Lessons Learned from our EMR Upgrade

My 3-month “sabbatical” from blogging is hopefully over.  Without getting too long-winded I will just say that the past 3 months has been very busy with lots of different things, both personal and professional, so there was no time to write.  My apologies to John Lynn, who supports my blog site, and to the sponsors.  I intend to return to blogging with a vengeance. The good news is that many of these adventures have given me plenty to write about.

This past spring we upgraded our EMR system.  The upgrade was long overdue; we were still running on the 2005 version of our EMR software.  There was good reason for the delay.  When we got our EMR / PM system in 2004 the EMR and PM functions ran on separate databases.  After 2005 the product changed to put both parts into a single database.  Upgrading required merging the 2 databases.  We chose to put that off until our vendor accumulated some experience doing database mergers.  Plus the 2005 version was doing just fine.

Trouble is we had other overdue issues as well.  We were still running on our original servers purchased in 2004.  They were top-notch servers when we bought them and they had served well but were showing their age.

So our upgrade amounted to a very tall order:

  1. Upgrade from the 2005 software to the 2010 version (2011 upgrade delayed on the advice of our VAR), making a big jump.
  2. Purchase new servers and new memory (SAN)
  3. Switch to virtual servers / VMware
  4. Convert our database from 2-database structure to single database.

It comes as no surprise then that we had lots problems with the upgrade, and that was one of the reasons I was away from blogging.  In my next post I will describe our experience and try to come up with some take home lessons.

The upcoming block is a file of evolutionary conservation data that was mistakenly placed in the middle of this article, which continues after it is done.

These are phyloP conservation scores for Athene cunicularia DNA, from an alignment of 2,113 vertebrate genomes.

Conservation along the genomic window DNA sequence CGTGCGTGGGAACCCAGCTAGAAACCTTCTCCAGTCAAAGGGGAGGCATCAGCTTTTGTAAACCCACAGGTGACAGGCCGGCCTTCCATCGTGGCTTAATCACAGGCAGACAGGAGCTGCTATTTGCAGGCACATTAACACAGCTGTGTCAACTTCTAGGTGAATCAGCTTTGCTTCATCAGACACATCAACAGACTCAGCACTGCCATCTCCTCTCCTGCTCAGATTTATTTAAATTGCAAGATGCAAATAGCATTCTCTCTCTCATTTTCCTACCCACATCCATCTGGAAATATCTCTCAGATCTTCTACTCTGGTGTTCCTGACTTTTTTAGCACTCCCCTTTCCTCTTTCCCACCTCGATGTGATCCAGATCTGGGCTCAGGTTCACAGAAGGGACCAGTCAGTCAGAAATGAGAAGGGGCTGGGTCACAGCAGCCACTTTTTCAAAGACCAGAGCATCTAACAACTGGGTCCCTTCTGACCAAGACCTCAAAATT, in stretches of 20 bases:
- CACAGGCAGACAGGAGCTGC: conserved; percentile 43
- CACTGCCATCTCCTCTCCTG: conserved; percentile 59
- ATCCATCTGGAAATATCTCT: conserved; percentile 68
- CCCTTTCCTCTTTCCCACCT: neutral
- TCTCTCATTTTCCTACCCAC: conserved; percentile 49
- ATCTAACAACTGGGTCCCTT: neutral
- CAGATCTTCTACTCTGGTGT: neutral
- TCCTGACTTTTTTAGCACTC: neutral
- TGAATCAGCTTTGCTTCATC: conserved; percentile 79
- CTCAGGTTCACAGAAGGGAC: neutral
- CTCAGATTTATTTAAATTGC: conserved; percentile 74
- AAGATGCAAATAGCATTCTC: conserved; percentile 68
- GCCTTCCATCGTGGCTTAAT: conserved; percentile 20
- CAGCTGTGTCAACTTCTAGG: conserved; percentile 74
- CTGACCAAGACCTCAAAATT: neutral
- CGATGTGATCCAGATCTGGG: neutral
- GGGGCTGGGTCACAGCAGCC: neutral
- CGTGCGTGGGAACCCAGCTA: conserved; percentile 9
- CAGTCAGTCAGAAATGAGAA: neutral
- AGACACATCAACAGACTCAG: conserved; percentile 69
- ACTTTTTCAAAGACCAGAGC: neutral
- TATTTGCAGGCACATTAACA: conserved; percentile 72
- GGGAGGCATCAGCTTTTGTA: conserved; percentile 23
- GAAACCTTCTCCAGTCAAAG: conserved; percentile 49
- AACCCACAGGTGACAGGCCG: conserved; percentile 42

About the author

Dr. Michael Koriwchak

Dr. Michael Koriwchak

Dr. Michael J. Koriwchak received his medical degree from Duke University School of Medicine in 1988. He completed both his Internship in General Surgery and Residency in Otolaryngology-Head and Neck Surgery at Vanderbilt University Medical Center. Dr. Koriwchak continued at Vanderbilt for a fellowship in Laryngology and Care of the Professional Voice. He is board certified by the American Board of Otolaryngology-Head and Neck Surgery.
After training Dr. Koriwchak moved to Atlanta in 1995 to become one of the original physicians in Ear, Nose and Throat of Georgia. He has built a thriving practice in Laryngology, Care of the Professional Voice, Thyroid/Parathyroid Surgery, Endoscopic Sinus Surgery and General Otolaryngology. A singer himself, many of his patients are people who depend on their voice for their careers, including some well-known entertainers. Dr. Koriwchak has also performed thousands of thyroid, parathyroid and head and neck cancer operations.
Dr. Koriwchak has been working with information technology since 1977. While an undergraduate at Bucknell University he taught a computer-programming course. In medical school he wrote his own software for his laboratory research. In the 1990’s he adapted generic forms software to create one the first electronic prescription applications. Soon afterward he wrote his own chart note templates using visual BASIC script. In 2003 he became the physician champion for ENT of Georgia’s EMR implementation project. This included not only design and implementation strategy but also writing code. In 2008 the EMR implementation earned the e-Technology award from the Medical Association of Georgia.
With 7 years EMR experience, 18 years in private medical practice and over 35 years of IT experience, Dr. Koriwchak seeks opportunities to merge the information technology and medical communities, bringing information technology to health care.


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